throw new Error()
  }
}, initialCookieValue)

// Update the cookie when state changes
useEffect(() => {
  document.cookie = `${COOKIE_NAME}=${JSON.stringify(state)}`
}, [state])

//...

Now we have the logic to accept or reject the cookies we have to update our popup. Since the popup is loaded in the provider template we can just pass the dispatch method as a prop and call the actions when a button is clicked.

// CookieConsent.js
//...

return (
  <CookieConsentStateContext.Provider value={state}>
    <CookieConsentDispatchContext.Provider value={dispatch}>
      <CookiePopup dispatch={dispatch} />
      {children}
    </CookieConsentDispatchContext.Provider>
  </CookieConsentStateContext.Provider>
)

//...
// CookiePopup.js
import React from 'react'

const CookiePopup = ({dispatch}) => (
  <section>
    <p>We use cookies!</p>
    <button onClick={() => dispatch({type: 'acceptCurrent'})}>Accept</button>
    <button onClick={() => dispatch({type: 'declineAll'})}>Decline</button>
  </section>
)

export default CookiePopup

That's awesome! The cookies get updated and are set. We are almost finished with updating the cookie preferences. The only thing we need to do is to hide the popup when either the cookies are accepted/declined or if the preference is already set on page load.

We will use the useState hook to keep track of the open state of the popup. The default value is based on initialCookieValue which gets populated by the cookie on load.

// CookieConsent.js
import React, { createContext, useReducer, useEffect, useState } from 'react'
//...

const CookieConsentProvider = ({ children }) => {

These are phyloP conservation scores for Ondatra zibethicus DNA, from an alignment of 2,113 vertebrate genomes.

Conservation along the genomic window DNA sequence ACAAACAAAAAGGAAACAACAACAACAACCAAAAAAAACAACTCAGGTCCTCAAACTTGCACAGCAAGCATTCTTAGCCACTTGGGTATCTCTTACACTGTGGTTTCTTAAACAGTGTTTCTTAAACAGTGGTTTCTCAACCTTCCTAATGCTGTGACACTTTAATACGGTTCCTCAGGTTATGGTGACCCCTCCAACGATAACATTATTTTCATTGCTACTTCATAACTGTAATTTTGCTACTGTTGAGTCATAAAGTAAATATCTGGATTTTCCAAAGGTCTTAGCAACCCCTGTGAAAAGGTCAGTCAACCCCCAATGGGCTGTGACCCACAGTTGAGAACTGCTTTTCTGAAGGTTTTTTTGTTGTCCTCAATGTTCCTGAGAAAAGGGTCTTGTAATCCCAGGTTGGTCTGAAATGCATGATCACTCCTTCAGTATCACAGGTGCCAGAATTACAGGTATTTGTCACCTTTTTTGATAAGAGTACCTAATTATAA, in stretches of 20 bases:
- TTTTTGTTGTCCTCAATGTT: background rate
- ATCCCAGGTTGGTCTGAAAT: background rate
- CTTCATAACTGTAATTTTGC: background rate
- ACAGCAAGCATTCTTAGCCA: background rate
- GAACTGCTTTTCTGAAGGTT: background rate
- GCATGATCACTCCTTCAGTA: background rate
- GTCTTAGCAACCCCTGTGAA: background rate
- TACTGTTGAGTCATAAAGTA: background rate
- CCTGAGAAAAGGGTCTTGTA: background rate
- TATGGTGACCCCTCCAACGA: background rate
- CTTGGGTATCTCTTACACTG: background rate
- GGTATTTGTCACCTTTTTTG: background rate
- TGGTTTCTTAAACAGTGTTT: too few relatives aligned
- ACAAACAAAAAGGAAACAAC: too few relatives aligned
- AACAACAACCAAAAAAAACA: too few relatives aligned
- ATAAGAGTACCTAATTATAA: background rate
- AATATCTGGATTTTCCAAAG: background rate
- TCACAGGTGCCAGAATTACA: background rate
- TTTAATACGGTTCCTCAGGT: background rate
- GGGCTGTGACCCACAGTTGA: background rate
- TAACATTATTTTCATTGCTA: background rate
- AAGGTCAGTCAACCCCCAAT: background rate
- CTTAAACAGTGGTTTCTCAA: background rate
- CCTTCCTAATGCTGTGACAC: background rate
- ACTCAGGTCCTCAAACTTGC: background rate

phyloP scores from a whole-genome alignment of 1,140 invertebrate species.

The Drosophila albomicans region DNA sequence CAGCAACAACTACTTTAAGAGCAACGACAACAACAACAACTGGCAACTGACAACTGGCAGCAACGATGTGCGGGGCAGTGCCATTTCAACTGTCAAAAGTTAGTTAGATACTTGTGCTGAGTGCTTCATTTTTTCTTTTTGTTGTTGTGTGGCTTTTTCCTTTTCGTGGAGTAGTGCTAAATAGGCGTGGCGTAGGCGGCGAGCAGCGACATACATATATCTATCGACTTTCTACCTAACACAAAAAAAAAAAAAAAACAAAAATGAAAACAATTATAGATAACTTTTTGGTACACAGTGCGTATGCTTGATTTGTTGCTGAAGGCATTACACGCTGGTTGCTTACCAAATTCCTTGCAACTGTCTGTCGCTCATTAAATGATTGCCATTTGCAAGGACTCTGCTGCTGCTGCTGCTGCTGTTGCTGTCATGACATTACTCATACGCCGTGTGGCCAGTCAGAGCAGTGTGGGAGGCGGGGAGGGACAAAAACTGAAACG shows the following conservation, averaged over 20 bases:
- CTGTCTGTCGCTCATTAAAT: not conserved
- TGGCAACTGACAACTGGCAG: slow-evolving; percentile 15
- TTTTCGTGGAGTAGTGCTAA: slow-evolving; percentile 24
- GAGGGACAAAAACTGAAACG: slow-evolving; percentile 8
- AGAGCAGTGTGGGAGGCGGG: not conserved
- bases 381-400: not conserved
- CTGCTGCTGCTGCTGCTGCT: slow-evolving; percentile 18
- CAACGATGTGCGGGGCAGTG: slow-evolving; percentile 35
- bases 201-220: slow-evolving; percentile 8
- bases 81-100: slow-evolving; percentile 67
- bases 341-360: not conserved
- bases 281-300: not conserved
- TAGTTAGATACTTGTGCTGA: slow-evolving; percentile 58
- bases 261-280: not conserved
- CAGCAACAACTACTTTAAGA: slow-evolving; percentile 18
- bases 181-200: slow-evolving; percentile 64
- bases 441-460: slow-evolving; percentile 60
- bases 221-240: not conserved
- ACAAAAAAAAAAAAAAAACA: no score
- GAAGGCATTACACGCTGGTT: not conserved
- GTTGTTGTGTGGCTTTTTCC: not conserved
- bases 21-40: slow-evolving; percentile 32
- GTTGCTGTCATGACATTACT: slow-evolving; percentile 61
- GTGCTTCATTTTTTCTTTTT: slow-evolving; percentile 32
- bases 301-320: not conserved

const [popupIsOpen, setPopupIsOpen] = useState(!initialCookieValue.isSet)
	
	//...
	
	return (
    <CookieConsentStateContext.Provider value={state}>
      <CookieConsentDispatchContext.Provider value={dispatch}>
        {popupIsOpen && <CookiePopup />}
        {children}
      </CookieConsentDispatchContext.Provider>
    </CookieConsentStateContext.Provider>
  )
}

//...

It's easy to make the popup go away when a button is pressed, just update the state from within the reducer by calling setPopupIsOpen.

// CookieConsent.js
//...

const [state, dispatch] = useReducer((state, action) => {
  switch (action.type) {
    case 'acceptCurrent':
      setPopupIsOpen(false)
      return {
        ...state,
        isSet: 1,
      }
    case 'declineAll':
      setPopupIsOpen(false)
      return {
        isSet: 1,
        marketing: 0,
      }
    default:
      throw new Error()
  }
}, initialCookieValue)

//...

Setting cookie preferences is fun but of no use when not used. To make it easy we will create a function which returns the consentState context.

First we need to import useContext, create the function and add it to the exports.

// CookieConsent.js
import React, { createContext, useReducer, useEffect, useState, useContext } from 'react'
//...

function useCookieConsentState() {